Four Homes On N Vermont Ave

Four Homes On N Vermont Ave

Four Homes On N Vermont Ave

How might you connect disparate stories that involve the TV show Million Dollar Listing Los Angeles, a multiple Grammy-winner, and a family construction business that dates back to the late 1800s? Let’s zoom in on this stretch of N Vermont Avenue and find out.

Recently, I traveled up one of my favorite streets in Los Feliz — N Vermont Avenue. Why is it a favorite? Well, it’s a wide street with a grassy and treed median — and who doesn’t love a street with a median? It meanders up the hillside, curving this way and that, all to the beloved Greek Theater.

The houses we are looking at today are four in a row — 2340, 2344, 2350, and 2358 N Vermont Ave. All are quality examples of their individual architectural styles, built between 1935 and 1948. Tell me — which is your favorite, and why?

2340 N Vermont Ave

2340 is the oldest, and largest of the group, built in 1935. Designed by important period architect Williams Asa Hudson (who also designed the famous bungalows at the Beverly Hills Hotel), I would call it Mediterranean / Spanish Revival in style. Sited on an ample 14,102 SF lot, the house has over 6,000 SF of living space, and includes a two-story guest house. The most prominent feature of the house is the round entry tower, always signaling (whether true or not) a curving staircase within — in this case, true. The conical entry tower was a fairly common stylistic device in the 1930’s, much employed and adored! The house has a rather unusual front facing garage, which I am not sure is original — although it seems to work rather well. If you happen to know if the garage was originally located elsewhere, contact us.

I have somewhat of a personal connection to this house, as I represented one set of buyers several years back, unexpectedly appearing on two episodes of Million Dollar Listing LA. As it turned out, the listing agents were the show’s hosts.


A recent sale of this home included multiple Grammy-winner, music producer Mark Ronson. Details of the sale, along with photos of the interior, can be see on

2344 N Vermont Ave

Next door at 2344 is a house built a few years later, 1938, in a style I would describe very broadly as East Coast Colonial Revival. A relatively modest 3,142 SqFt set on a nice parcel of 12,637 SqFt. The house itself is charming and rather unassuming. The detailing is quite simple, but well executed, particularly the front door vignette, with its archetypal pyramided pediment. The whole composition is monochromatic, but the horizontality of the siding, and the brick under the square bay window are great uses of texture. This house has been in the same family for more than 70 years.

The Colonial Revival hit the U.S. with the archaeological rediscovery of Colonial Williamsburg. Funded by John D. Rockefeller, Jr., the nation was enchanted during the great depression with this look back at our history. Up to that point, the stylistic cues for American Homes, both architecture and interior design, was primarily European based — driven by the WWI exposure of so many Americans to the Continent. English, French, and Spanish style houses dominated the 1920’s. But with Williamsburg, an important shift was triggered.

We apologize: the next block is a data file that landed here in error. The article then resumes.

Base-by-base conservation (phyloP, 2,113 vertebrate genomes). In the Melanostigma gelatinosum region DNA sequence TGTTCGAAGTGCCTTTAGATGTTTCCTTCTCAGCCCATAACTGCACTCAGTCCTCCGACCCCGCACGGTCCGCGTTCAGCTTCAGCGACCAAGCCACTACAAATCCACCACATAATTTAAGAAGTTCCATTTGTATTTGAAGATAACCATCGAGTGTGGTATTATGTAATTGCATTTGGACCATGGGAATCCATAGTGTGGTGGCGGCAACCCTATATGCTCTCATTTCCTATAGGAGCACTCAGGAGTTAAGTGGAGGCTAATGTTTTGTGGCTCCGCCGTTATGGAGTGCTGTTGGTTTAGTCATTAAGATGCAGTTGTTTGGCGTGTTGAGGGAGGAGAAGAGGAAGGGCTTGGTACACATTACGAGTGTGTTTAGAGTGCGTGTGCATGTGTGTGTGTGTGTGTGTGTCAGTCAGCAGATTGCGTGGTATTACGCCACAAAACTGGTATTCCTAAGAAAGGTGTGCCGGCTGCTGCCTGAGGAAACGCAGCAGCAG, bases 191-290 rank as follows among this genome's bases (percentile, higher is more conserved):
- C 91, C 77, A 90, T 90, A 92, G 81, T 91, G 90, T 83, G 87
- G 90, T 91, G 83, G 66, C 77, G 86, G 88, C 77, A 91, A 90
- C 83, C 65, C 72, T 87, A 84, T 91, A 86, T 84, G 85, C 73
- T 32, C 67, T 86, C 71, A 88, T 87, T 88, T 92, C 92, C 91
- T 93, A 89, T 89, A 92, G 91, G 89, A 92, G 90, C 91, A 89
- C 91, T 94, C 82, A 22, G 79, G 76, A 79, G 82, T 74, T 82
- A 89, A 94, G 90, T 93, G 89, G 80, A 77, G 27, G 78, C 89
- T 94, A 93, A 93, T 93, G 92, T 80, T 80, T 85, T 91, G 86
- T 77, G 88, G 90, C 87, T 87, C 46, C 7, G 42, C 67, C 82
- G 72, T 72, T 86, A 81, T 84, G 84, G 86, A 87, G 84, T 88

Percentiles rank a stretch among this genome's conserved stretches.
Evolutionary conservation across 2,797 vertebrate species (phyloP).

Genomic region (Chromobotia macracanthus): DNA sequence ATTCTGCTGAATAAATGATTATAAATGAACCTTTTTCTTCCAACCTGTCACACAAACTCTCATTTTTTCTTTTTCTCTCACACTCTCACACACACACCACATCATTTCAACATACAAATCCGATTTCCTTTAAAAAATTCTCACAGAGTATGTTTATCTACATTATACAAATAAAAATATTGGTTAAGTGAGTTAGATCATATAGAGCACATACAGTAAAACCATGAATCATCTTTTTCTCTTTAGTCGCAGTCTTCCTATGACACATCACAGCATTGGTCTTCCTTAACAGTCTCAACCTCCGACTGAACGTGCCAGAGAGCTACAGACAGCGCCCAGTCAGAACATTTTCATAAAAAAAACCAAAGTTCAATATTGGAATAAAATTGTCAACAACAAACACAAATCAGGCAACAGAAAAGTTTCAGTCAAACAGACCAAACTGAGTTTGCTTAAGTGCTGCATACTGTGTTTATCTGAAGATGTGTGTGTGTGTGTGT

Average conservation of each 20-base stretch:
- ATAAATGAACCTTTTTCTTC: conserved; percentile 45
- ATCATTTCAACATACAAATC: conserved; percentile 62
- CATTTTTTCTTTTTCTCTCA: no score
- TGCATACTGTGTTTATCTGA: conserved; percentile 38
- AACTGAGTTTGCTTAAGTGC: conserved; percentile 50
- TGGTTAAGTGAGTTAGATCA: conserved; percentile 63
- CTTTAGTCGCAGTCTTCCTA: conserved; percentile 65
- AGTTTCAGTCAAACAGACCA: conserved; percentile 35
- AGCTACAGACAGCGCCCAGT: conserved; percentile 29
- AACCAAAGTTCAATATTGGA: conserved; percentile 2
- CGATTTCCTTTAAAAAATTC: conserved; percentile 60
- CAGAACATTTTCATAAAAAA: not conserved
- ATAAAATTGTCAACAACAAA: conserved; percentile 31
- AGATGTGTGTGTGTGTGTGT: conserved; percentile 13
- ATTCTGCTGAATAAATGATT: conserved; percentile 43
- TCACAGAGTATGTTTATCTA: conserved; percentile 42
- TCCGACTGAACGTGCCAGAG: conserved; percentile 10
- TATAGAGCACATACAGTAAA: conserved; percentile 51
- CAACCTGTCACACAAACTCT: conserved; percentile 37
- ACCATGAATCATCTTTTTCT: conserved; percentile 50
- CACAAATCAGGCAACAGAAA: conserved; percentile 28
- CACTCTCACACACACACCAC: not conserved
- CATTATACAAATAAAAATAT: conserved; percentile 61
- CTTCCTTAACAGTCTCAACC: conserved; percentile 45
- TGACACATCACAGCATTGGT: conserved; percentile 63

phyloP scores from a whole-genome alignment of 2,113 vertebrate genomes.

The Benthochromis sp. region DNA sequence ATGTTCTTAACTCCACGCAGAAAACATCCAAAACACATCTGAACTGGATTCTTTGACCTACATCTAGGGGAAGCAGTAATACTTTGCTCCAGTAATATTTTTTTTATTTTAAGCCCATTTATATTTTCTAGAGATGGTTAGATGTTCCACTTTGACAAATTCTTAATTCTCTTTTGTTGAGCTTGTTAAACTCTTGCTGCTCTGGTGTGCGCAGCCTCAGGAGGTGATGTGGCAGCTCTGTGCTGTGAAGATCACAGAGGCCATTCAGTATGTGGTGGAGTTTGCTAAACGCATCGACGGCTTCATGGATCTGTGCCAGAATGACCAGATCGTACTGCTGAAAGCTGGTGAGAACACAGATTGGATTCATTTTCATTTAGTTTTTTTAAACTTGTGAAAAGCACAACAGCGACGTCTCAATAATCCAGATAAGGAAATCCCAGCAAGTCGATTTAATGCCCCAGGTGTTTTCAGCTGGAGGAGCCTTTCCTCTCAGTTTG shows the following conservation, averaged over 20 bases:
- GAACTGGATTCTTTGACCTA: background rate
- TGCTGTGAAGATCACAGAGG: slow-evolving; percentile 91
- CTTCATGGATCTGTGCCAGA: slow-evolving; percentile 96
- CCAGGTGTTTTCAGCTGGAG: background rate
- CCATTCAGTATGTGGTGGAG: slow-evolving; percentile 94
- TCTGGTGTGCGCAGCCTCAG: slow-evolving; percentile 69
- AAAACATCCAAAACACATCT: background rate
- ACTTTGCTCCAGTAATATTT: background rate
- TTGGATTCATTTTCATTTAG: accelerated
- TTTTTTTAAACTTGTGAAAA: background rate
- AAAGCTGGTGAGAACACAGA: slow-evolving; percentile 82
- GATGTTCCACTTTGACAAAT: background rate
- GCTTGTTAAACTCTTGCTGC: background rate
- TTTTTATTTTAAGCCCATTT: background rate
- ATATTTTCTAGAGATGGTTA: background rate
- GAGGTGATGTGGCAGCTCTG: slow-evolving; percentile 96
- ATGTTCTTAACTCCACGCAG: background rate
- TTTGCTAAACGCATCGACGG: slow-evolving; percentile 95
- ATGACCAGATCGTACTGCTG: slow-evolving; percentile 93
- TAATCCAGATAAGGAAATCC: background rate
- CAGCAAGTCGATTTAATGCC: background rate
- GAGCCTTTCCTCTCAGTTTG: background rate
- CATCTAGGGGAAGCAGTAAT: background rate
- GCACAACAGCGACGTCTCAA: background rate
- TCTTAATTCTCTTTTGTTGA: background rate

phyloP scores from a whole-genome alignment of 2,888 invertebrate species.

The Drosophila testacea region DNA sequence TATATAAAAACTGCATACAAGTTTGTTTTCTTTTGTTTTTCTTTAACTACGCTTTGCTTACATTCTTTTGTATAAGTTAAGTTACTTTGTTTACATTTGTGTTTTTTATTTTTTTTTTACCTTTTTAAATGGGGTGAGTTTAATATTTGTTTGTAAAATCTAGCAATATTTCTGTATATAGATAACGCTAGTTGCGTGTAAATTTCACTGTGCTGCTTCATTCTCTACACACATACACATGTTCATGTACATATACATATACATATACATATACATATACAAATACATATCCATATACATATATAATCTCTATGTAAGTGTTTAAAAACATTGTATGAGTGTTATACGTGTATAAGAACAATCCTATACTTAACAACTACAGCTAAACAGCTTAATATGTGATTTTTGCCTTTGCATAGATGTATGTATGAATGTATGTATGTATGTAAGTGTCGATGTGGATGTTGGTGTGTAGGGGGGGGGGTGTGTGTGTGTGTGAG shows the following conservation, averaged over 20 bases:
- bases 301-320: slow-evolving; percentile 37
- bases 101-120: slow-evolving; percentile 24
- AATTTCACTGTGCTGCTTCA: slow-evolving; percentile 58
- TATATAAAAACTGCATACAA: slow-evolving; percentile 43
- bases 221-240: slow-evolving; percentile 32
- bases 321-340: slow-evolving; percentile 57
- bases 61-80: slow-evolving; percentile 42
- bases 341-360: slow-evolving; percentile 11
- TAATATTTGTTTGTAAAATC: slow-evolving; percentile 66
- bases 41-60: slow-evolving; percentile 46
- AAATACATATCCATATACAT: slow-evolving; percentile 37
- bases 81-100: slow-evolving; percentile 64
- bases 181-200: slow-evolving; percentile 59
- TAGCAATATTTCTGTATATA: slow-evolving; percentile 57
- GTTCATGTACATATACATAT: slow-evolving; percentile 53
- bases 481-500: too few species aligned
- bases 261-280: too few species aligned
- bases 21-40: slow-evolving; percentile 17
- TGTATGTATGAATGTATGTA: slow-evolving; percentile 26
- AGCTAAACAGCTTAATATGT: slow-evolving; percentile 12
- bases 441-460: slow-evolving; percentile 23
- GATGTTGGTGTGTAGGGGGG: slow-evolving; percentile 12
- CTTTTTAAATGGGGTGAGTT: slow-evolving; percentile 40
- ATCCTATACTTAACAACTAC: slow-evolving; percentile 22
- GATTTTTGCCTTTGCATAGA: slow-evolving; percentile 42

2350 N Vermont Ave

Built a decade later (1948) than the previous home, this house is large, at 5,047 SF, on a 14,186 SqFt lot. Interestingly, there was an earlier (1927) house on the site that was Spanish Revival in style, designed by T.J. Sooth. The current house was designed by Lester Scherer for Dr. Milton Berry — who wanted a “colonial.” Scherer was a very accomplished architect of the time, who incidentally, designed one of Hancock Park’s greatest estates in 1927 — The William H. Mead house, aka “La Casa de Campanas” at 350 N June St (to be featured here soon, on Historic Havens).

It is very interesting to see how the decade between the two neighboring houses may have impacted the style. While still inspired by East Coast colonial precedents, this house is more stylized, manifesting features we now call Hollywood Regency — glamourizing colonial styles with more up-to-date Art Deco and Art Moderne influences. The elaborate door surround is exceptional, and the tented copper roofs on the symmetrically placed bow windows are magical. The current owners have been there since 1997.

2358 N Vermont Ave

Last but not least, we arrive at 2358 N Vermont Ave. Also built in 1938, it was designed by Arlos R. Sedgley, and I would describe the style as Mediterranean/Italianate Revival. Emile Pozzo, who was himself the head of the family construction business, built the house for his family. A 1940 Census page shows Mr. Pozzo residing at the house with his wife, two sons, two daughters, and maid. The Pozzo Family construction business dated to 1898 in downtown L.A. Emile was born in 1880, so it is likely the family business was started by his father, and it survived as an independent company into the 1980s.

Whereas 2340 is dominated by the round central tower, here we have an emphasis on the rectilinear. Although asymmetrical in nature, there is still a sense of balance and harmony. Above the front door, the large surmounted cartouche and squared-columned open loggia speaks to Italian precedents. Not overly embellished, (Hollywood Regency, for example), it is still more elaborate than 2340 — subtly so, but still noticeable. Sited on a large 15,777 SqFt lot, the house is ample-sized at 4,532 SqFt. While taking a closer look at these four homes on N Vermont Ave, I had the pleasure of meeting Margaret, the current owner. Margaret and her husband have been there since 1988. She recognizes that 2358 was well-built by the Pozzo’s, for their own use. And her love of the house and joy of ownership was contagious.

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